Option: If working with a foam mold, press hypertufa on the outside of the mold first. Work up to the top edge, then allow trough to dry by wrapping in plastic and curing for two days at room temperature. After the outside of the trough has dried, unwrap it. Press hypertufa along top edge of trough and 1-2 inches down inside the mold. Smooth and shape top edge; decorate, if desired, as described in Step 5. Re-cover with plastic and allow to cure. Finish as in Step 6.
Planting a TroughSedum and Campanula fare wellin a trough and even surviveintense winters in a protectedpart of a Minnesota garden.
Before adding plants, neutralize the portland cement by rinsing the finished trough with 1/2 cup white vinegar in 1/2 gallon water. Allow container to dry.
Place a piece of wire mesh over drain holes to allow water to drain without losing soil and to prevent slugs from creeping into the trough.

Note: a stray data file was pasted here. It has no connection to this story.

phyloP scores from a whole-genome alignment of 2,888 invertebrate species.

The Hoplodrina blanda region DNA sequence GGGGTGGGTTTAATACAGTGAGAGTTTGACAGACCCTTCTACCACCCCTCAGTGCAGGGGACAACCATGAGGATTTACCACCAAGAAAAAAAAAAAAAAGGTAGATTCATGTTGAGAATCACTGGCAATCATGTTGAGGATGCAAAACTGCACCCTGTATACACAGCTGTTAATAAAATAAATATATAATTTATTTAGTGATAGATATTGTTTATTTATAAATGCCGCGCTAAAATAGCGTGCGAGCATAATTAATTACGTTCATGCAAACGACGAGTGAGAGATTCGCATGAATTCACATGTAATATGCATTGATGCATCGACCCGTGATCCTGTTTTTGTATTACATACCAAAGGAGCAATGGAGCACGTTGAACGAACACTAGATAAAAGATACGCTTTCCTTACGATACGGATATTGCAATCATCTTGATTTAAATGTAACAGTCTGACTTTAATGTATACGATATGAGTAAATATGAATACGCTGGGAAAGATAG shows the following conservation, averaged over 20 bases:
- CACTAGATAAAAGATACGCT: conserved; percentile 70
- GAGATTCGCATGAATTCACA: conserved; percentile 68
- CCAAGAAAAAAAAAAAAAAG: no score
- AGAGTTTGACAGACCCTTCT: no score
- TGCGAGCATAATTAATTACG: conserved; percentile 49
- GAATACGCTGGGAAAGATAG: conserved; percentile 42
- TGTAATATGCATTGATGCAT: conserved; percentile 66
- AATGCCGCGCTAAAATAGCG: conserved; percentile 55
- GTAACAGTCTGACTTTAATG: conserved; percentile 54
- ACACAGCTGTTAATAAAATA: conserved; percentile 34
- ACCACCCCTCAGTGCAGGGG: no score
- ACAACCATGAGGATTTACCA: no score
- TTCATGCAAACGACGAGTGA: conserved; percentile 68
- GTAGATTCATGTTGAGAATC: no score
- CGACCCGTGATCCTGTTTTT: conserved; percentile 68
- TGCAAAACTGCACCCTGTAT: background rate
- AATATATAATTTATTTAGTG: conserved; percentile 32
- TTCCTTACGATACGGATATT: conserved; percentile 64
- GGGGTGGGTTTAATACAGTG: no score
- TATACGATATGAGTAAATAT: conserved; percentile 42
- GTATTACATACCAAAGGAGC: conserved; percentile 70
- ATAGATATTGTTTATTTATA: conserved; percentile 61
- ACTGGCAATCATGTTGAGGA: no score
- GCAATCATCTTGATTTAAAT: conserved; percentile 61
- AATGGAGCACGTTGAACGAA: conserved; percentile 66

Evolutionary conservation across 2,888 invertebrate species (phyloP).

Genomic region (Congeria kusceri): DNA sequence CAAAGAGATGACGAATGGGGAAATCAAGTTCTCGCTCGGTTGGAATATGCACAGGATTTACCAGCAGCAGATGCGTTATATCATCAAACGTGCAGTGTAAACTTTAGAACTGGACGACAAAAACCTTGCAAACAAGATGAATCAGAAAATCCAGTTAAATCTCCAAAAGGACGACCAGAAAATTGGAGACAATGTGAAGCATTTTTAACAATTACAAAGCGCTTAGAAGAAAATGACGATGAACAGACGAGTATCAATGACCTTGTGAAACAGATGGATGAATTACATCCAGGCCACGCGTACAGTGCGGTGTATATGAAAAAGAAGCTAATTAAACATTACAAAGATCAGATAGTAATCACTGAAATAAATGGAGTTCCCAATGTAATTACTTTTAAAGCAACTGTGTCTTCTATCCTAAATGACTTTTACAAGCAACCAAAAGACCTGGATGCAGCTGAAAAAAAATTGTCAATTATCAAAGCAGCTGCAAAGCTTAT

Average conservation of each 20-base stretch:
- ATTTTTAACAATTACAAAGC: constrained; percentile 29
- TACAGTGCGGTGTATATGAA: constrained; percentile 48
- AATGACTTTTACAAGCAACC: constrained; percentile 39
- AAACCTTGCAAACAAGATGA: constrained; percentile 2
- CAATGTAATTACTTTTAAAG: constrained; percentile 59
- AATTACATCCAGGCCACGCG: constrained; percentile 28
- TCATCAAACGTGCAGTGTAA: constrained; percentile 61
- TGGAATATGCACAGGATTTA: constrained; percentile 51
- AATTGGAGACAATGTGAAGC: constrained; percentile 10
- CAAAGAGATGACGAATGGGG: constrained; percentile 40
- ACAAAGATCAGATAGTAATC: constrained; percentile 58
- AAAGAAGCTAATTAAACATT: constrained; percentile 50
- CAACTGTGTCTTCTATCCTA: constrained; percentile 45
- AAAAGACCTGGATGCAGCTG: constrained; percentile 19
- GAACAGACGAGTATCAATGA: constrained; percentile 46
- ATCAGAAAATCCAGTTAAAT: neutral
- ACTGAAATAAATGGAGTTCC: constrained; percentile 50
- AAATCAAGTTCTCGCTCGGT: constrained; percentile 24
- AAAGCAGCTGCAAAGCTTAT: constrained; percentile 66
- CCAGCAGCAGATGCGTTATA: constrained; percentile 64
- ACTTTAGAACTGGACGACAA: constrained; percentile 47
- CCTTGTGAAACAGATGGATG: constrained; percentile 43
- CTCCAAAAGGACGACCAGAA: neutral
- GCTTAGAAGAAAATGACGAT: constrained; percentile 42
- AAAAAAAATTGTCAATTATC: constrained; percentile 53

Make a planting mix that holds moisture and drains well by combining equal parts humus, peat or leaf compost, and sand.
Plant the trough with an array of sun-loving alpines or slow-growing plants that have similar needs and are adapted to your climate. Cover the soil with 1/4 inch of pea gravel to help hold in moisture and give the garden a finished look.
Set the trough on top of a concrete block, bricks, or hypertufa blocks in a protected place where it receives morning or late-day sun. Water the trough garden regularly (every other day in hot weather) throughout the growing season. Do not allow the garden to dry out. Water it with diluted fertilizer once a month. Over time, troughs develop mossy, weathered-looking character.
Select the Best Plants
Select from a huge array of compact, low-growing, and dwarf plants including varieties of: Alyssum, Armeria, Campanula, Dianthus, Gentian, mosses, Primula, Saxifraga, Sedum, Silene, thyme, Viola.